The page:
A review of research in the 1990s concludes that there is a positive and significant correlation between television violence and aggressive behavior, regardless of age. Media exposure in general also increases alcohol and tobacco use, and leads to earlier onset of sexual activity.  Viewing media violence is thought to increase hostile feelings, decrease emotional response to the depiction of violence and injury and lead to violent behavior through imitation.  A 15-year study found that childhood exposure to media violence, identification with aggressive TV characters and perceiving TV violence as real all predict aggressive behavior in young adults.  A U.S. surgeon general’s report on youth violence said that while there is strong evidence that exposure to media violence can increase children’s aggressive behavior in the short term, many questions remain regarding long-term effects on violent behavior.  The effect that media violence has on behavior is greater that the effect of lead exposure to low IQ in children, is twice the size of the relationship between calcium intake and bone density, and was second only to the association between smoking and lung cancer, according to one frequently cited study.  Some evidence suggests that children who are more aggressive are drawn to watching more violence. But evidence is stronger that watching media violence is a precursor to increased aggression, said the U.S. surgeon general. 
A large body of experimental, correlational and long-term research on TV and movie violence indicates that media violence causes real-world aggression.  Adolescents and young adults who watch a lot of television are more likely to commit aggressive acts against others, according to an article in Science.  Playing violent video games causes increases in aggressive behavior as well as in several other aggression-related variables and causes decreases in socially acceptable behavior.  Regardless of attempts by government and other interested groups to limit the amount of violence reaching American families, parents play a critical role in guiding what reaches their children.  Most evidence indicates that violent behavior seldom results from a single cause, but rather from multiple factors converging over time, the surgeon general’s report says. The influence of the mass media is best viewed as one of the many potential factors that help to shape behavior, including violent behavior.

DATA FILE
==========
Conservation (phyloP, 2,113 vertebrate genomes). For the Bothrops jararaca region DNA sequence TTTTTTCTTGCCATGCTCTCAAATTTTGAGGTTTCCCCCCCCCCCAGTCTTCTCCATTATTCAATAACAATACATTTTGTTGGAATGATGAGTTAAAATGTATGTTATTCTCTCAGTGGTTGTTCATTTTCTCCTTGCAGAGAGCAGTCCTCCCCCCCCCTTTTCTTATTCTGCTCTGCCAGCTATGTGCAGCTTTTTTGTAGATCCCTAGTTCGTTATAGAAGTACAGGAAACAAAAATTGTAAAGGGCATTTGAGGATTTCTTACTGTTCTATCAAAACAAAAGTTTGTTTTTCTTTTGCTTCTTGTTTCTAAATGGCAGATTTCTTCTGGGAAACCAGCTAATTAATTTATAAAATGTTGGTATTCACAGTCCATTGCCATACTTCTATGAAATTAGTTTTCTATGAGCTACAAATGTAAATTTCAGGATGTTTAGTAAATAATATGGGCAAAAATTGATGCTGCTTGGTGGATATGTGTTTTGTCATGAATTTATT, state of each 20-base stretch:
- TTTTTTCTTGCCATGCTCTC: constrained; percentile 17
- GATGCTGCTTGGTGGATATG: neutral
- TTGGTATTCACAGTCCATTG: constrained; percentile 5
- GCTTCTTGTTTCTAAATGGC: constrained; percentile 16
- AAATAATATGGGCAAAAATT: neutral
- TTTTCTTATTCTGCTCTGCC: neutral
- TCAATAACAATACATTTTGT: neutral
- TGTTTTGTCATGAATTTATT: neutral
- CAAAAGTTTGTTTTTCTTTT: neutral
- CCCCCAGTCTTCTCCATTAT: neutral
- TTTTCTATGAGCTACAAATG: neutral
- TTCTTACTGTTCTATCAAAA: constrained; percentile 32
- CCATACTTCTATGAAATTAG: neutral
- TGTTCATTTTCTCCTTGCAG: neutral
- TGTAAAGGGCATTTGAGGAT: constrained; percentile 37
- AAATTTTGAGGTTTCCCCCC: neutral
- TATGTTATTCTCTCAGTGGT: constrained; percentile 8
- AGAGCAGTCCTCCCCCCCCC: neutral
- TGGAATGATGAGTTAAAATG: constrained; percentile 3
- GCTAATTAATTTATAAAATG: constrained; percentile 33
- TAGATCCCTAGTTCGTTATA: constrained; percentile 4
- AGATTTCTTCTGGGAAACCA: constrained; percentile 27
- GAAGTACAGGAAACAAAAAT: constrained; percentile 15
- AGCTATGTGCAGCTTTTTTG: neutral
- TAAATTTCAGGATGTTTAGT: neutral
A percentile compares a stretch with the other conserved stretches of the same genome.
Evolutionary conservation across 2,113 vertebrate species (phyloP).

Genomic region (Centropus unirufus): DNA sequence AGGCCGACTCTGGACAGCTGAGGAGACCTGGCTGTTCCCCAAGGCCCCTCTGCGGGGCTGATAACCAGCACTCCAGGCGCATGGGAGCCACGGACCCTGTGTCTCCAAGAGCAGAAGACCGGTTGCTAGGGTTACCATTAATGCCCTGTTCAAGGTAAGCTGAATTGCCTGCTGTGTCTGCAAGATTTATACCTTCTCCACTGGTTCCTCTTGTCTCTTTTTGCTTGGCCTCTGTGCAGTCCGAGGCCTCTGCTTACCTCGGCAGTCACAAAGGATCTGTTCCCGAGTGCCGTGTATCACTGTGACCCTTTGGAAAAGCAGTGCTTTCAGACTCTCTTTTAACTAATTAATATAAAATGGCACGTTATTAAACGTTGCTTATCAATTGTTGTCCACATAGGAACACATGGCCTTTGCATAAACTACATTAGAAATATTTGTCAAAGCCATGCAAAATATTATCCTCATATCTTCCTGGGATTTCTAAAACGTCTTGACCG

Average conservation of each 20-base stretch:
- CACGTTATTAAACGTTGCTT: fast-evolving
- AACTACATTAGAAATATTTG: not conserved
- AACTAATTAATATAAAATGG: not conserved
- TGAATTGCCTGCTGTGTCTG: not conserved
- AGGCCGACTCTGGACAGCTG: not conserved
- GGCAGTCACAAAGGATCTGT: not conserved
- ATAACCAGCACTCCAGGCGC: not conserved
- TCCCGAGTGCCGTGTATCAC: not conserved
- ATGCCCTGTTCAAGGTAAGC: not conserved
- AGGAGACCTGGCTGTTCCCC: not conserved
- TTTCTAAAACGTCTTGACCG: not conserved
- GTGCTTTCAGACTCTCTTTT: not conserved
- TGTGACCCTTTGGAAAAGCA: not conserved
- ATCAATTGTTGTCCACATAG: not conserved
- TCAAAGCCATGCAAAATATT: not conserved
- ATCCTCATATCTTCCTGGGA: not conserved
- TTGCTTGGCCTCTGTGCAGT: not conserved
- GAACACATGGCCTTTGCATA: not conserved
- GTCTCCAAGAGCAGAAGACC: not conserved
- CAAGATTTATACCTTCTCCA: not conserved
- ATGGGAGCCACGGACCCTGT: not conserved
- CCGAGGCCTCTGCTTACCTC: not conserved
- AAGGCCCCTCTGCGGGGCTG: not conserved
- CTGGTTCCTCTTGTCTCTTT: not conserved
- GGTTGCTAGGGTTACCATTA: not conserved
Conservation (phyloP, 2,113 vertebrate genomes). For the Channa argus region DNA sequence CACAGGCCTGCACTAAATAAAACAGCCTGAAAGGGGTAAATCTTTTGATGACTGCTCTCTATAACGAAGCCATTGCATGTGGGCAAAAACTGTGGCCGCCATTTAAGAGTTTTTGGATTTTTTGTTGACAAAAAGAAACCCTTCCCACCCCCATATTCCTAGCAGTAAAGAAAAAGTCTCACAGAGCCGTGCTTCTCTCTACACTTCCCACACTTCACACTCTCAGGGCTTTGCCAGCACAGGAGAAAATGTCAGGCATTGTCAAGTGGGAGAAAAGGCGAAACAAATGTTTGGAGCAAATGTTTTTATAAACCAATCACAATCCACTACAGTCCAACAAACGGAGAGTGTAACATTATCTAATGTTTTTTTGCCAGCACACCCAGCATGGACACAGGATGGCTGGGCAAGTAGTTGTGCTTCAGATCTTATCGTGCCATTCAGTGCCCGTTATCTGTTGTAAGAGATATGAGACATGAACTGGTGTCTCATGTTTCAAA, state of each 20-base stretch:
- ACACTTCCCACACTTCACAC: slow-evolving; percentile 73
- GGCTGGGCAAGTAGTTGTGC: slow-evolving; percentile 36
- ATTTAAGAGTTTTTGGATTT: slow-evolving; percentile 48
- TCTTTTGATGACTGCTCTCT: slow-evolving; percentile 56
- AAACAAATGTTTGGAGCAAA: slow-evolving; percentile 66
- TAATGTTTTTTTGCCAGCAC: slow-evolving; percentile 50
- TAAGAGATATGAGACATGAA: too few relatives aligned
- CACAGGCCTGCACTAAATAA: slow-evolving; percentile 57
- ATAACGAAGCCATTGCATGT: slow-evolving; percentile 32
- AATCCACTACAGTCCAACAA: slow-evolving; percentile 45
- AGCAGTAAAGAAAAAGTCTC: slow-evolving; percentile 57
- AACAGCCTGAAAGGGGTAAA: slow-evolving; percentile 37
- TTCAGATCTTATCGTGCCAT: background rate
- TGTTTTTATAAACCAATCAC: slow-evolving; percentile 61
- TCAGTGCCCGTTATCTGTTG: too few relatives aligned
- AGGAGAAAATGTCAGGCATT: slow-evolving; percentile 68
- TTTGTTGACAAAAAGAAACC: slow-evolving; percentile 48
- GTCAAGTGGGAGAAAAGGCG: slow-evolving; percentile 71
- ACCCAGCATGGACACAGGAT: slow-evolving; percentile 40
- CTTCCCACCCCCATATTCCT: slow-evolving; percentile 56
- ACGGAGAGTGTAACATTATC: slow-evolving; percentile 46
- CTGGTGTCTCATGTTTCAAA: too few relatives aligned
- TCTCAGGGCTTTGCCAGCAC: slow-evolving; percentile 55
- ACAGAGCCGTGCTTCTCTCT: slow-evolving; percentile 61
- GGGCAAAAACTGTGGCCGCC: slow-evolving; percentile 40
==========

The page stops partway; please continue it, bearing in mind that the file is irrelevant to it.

Seeing Is Believing… Violent content on TV, the Internet, movies or video games tells children that people are vindictive, negative events are deliberate acts of malice, and retaliation is a valid response to conflict, says Craig Anderson, a leading researcher on the effects of media violence on children. “People learn and content matters,” says Anderson, a professor of psychology at Iowa State University. According to the American Academy of Pediatrics, “More than 1,000 scientific studies and reviews conclude that significant exposure to media violence increases the risk of aggressive behavior in certain children,... desensitizes them to violence and makes them believe that the world is a ‘meaner and scarier’ place than it is.”  One study followed children from elementary school to their early 20s, reporting that “childhood exposure to media violence predicts young adult aggressive behavior in both males and females.”  However, some argue that the real effect is minimal. One untested hypothesis is that exposure to media violence actually provides a healthy release for the frightening emotions of adolescence. Anderson maintains that such a view is simply wrong. A 2001 U.S. surgeon general’s report on youth violence found only modest associations between exposure and aggression, but it focused on overt, criminal violence committed by young people rather than broader measures of aggression. How can the effects of media violence be minimized? Many agree that censorship is both undesirable and unlikely. “Parental influence is far more powerful than anything in the media,” says educational technology consultant Jennifer Borse. “If the parents are raising their children well, they can make kids more aware of what they are seeing and the effect it has on them.”
Both parents and children might become more media literate — more aware of what they are seeing and more conscious of the effect it has on them, Borse says. Parents can view things with their kids and help interpret content, explaining that what they are seeing is not real and that in real life, people find other, non-violent ways to settle conflict. In fact, studies have shown that parents frequently have no clue about what their children actually watch. So parents need to know and guide the ingredients in children’s media diets, just as they supervise the contents of a healthy food selection at home, says Anderson. Finally, researchers suggest that parents direct their children away from the couch and electronic media, and more toward activities with other people.